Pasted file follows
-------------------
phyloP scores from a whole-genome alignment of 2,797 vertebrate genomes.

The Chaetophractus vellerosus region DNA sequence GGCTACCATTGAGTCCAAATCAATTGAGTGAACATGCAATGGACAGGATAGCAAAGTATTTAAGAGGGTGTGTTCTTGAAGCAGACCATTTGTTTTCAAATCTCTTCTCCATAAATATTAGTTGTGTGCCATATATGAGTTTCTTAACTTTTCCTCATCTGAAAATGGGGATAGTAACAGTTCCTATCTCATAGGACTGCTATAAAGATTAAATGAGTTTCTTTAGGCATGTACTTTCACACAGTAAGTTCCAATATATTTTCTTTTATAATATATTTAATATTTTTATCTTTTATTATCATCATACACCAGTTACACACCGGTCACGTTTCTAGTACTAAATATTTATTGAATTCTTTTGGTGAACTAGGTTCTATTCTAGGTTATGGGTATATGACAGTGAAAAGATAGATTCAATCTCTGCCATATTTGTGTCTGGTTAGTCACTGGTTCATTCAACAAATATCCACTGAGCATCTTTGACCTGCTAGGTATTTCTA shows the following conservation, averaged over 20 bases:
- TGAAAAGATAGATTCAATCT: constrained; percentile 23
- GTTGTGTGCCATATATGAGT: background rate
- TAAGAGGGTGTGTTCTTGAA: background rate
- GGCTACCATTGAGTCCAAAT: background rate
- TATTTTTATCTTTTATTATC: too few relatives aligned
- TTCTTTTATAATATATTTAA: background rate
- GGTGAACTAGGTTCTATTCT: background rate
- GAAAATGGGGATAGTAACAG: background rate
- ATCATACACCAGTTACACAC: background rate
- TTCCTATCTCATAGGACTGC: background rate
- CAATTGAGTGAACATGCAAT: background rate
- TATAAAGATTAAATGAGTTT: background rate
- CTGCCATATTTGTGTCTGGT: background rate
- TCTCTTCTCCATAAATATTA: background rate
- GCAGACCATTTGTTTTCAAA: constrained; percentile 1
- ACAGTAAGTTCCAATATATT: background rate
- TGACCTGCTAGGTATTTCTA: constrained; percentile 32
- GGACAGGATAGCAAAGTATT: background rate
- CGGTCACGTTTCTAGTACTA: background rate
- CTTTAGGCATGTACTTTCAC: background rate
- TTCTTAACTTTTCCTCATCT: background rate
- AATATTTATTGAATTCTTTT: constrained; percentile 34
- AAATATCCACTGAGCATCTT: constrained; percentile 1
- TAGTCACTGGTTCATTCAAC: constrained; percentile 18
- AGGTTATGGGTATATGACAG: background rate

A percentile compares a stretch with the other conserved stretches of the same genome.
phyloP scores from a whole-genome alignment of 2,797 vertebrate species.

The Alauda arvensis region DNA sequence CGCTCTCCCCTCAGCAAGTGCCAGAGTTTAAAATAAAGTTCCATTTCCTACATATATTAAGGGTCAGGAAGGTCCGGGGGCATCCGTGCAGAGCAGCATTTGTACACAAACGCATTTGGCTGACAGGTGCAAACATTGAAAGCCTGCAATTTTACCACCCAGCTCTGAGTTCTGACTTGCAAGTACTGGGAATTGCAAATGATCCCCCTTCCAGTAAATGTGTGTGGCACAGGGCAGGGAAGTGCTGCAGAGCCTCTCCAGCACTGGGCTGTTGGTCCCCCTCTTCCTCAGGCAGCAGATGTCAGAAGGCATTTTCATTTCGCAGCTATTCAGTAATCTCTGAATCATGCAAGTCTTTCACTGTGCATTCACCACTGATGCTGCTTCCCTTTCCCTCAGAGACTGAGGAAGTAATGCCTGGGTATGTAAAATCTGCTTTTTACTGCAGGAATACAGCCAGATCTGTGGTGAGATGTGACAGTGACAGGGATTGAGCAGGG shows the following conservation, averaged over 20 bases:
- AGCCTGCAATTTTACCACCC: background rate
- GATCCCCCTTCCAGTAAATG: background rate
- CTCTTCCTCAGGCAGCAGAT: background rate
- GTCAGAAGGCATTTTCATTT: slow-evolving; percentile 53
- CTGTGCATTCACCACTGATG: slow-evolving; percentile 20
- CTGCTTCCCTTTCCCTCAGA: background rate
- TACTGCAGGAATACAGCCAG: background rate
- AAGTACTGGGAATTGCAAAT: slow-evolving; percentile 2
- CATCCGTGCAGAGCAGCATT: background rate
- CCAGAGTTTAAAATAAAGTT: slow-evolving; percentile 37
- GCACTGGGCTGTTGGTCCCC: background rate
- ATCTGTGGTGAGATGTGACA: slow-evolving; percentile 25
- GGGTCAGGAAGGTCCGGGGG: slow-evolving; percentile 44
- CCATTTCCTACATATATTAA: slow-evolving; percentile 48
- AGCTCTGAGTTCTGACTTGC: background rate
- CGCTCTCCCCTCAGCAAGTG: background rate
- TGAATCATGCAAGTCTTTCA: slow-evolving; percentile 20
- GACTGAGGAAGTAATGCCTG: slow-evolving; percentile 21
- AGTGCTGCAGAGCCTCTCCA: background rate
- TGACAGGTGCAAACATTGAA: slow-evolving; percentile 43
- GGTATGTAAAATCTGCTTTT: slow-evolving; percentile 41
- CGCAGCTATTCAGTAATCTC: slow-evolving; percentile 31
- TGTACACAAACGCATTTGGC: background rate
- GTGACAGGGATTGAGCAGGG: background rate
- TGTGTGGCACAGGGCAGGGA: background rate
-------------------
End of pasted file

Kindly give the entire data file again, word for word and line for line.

phyloP scores from a whole-genome alignment of 2,797 vertebrate genomes.

The Chaetophractus vellerosus region DNA sequence GGCTACCATTGAGTCCAAATCAATTGAGTGAACATGCAATGGACAGGATAGCAAAGTATTTAAGAGGGTGTGTTCTTGAAGCAGACCATTTGTTTTCAAATCTCTTCTCCATAAATATTAGTTGTGTGCCATATATGAGTTTCTTAACTTTTCCTCATCTGAAAATGGGGATAGTAACAGTTCCTATCTCATAGGACTGCTATAAAGATTAAATGAGTTTCTTTAGGCATGTACTTTCACACAGTAAGTTCCAATATATTTTCTTTTATAATATATTTAATATTTTTATCTTTTATTATCATCATACACCAGTTACACACCGGTCACGTTTCTAGTACTAAATATTTATTGAATTCTTTTGGTGAACTAGGTTCTATTCTAGGTTATGGGTATATGACAGTGAAAAGATAGATTCAATCTCTGCCATATTTGTGTCTGGTTAGTCACTGGTTCATTCAACAAATATCCACTGAGCATCTTTGACCTGCTAGGTATTTCTA shows the following conservation, averaged over 20 bases:
- TGAAAAGATAGATTCAATCT: constrained; percentile 23
- GTTGTGTGCCATATATGAGT: background rate
- TAAGAGGGTGTGTTCTTGAA: background rate
- GGCTACCATTGAGTCCAAAT: background rate
- TATTTTTATCTTTTATTATC: too few relatives aligned
- TTCTTTTATAATATATTTAA: background rate
- GGTGAACTAGGTTCTATTCT: background rate
- GAAAATGGGGATAGTAACAG: background rate
- ATCATACACCAGTTACACAC: background rate
- TTCCTATCTCATAGGACTGC: background rate
- CAATTGAGTGAACATGCAAT: background rate
- TATAAAGATTAAATGAGTTT: background rate
- CTGCCATATTTGTGTCTGGT: background rate
- TCTCTTCTCCATAAATATTA: background rate
- GCAGACCATTTGTTTTCAAA: constrained; percentile 1
- ACAGTAAGTTCCAATATATT: background rate
- TGACCTGCTAGGTATTTCTA: constrained; percentile 32
- GGACAGGATAGCAAAGTATT: background rate
- CGGTCACGTTTCTAGTACTA: background rate
- CTTTAGGCATGTACTTTCAC: background rate
- TTCTTAACTTTTCCTCATCT: background rate
- AATATTTATTGAATTCTTTT: constrained; percentile 34
- AAATATCCACTGAGCATCTT: constrained; percentile 1
- TAGTCACTGGTTCATTCAAC: constrained; percentile 18
- AGGTTATGGGTATATGACAG: background rate

A percentile compares a stretch with the other conserved stretches of the same genome.
phyloP scores from a whole-genome alignment of 2,797 vertebrate species.

The Alauda arvensis region DNA sequence CGCTCTCCCCTCAGCAAGTGCCAGAGTTTAAAATAAAGTTCCATTTCCTACATATATTAAGGGTCAGGAAGGTCCGGGGGCATCCGTGCAGAGCAGCATTTGTACACAAACGCATTTGGCTGACAGGTGCAAACATTGAAAGCCTGCAATTTTACCACCCAGCTCTGAGTTCTGACTTGCAAGTACTGGGAATTGCAAATGATCCCCCTTCCAGTAAATGTGTGTGGCACAGGGCAGGGAAGTGCTGCAGAGCCTCTCCAGCACTGGGCTGTTGGTCCCCCTCTTCCTCAGGCAGCAGATGTCAGAAGGCATTTTCATTTCGCAGCTATTCAGTAATCTCTGAATCATGCAAGTCTTTCACTGTGCATTCACCACTGATGCTGCTTCCCTTTCCCTCAGAGACTGAGGAAGTAATGCCTGGGTATGTAAAATCTGCTTTTTACTGCAGGAATACAGCCAGATCTGTGGTGAGATGTGACAGTGACAGGGATTGAGCAGGG shows the following conservation, averaged over 20 bases:
- AGCCTGCAATTTTACCACCC: background rate
- GATCCCCCTTCCAGTAAATG: background rate
- CTCTTCCTCAGGCAGCAGAT: background rate
- GTCAGAAGGCATTTTCATTT: slow-evolving; percentile 53
- CTGTGCATTCACCACTGATG: slow-evolving; percentile 20
- CTGCTTCCCTTTCCCTCAGA: background rate
- TACTGCAGGAATACAGCCAG: background rate
- AAGTACTGGGAATTGCAAAT: slow-evolving; percentile 2
- CATCCGTGCAGAGCAGCATT: background rate
- CCAGAGTTTAAAATAAAGTT: slow-evolving; percentile 37
- GCACTGGGCTGTTGGTCCCC: background rate
- ATCTGTGGTGAGATGTGACA: slow-evolving; percentile 25
- GGGTCAGGAAGGTCCGGGGG: slow-evolving; percentile 44
- CCATTTCCTACATATATTAA: slow-evolving; percentile 48
- AGCTCTGAGTTCTGACTTGC: background rate
- CGCTCTCCCCTCAGCAAGTG: background rate
- TGAATCATGCAAGTCTTTCA: slow-evolving; percentile 20
- GACTGAGGAAGTAATGCCTG: slow-evolving; percentile 21
- AGTGCTGCAGAGCCTCTCCA: background rate
- TGACAGGTGCAAACATTGAA: slow-evolving; percentile 43
- GGTATGTAAAATCTGCTTTT: slow-evolving; percentile 41
- CGCAGCTATTCAGTAATCTC: slow-evolving; percentile 31
- TGTACACAAACGCATTTGGC: background rate
- GTGACAGGGATTGAGCAGGG: background rate
- TGTGTGGCACAGGGCAGGGA: background rate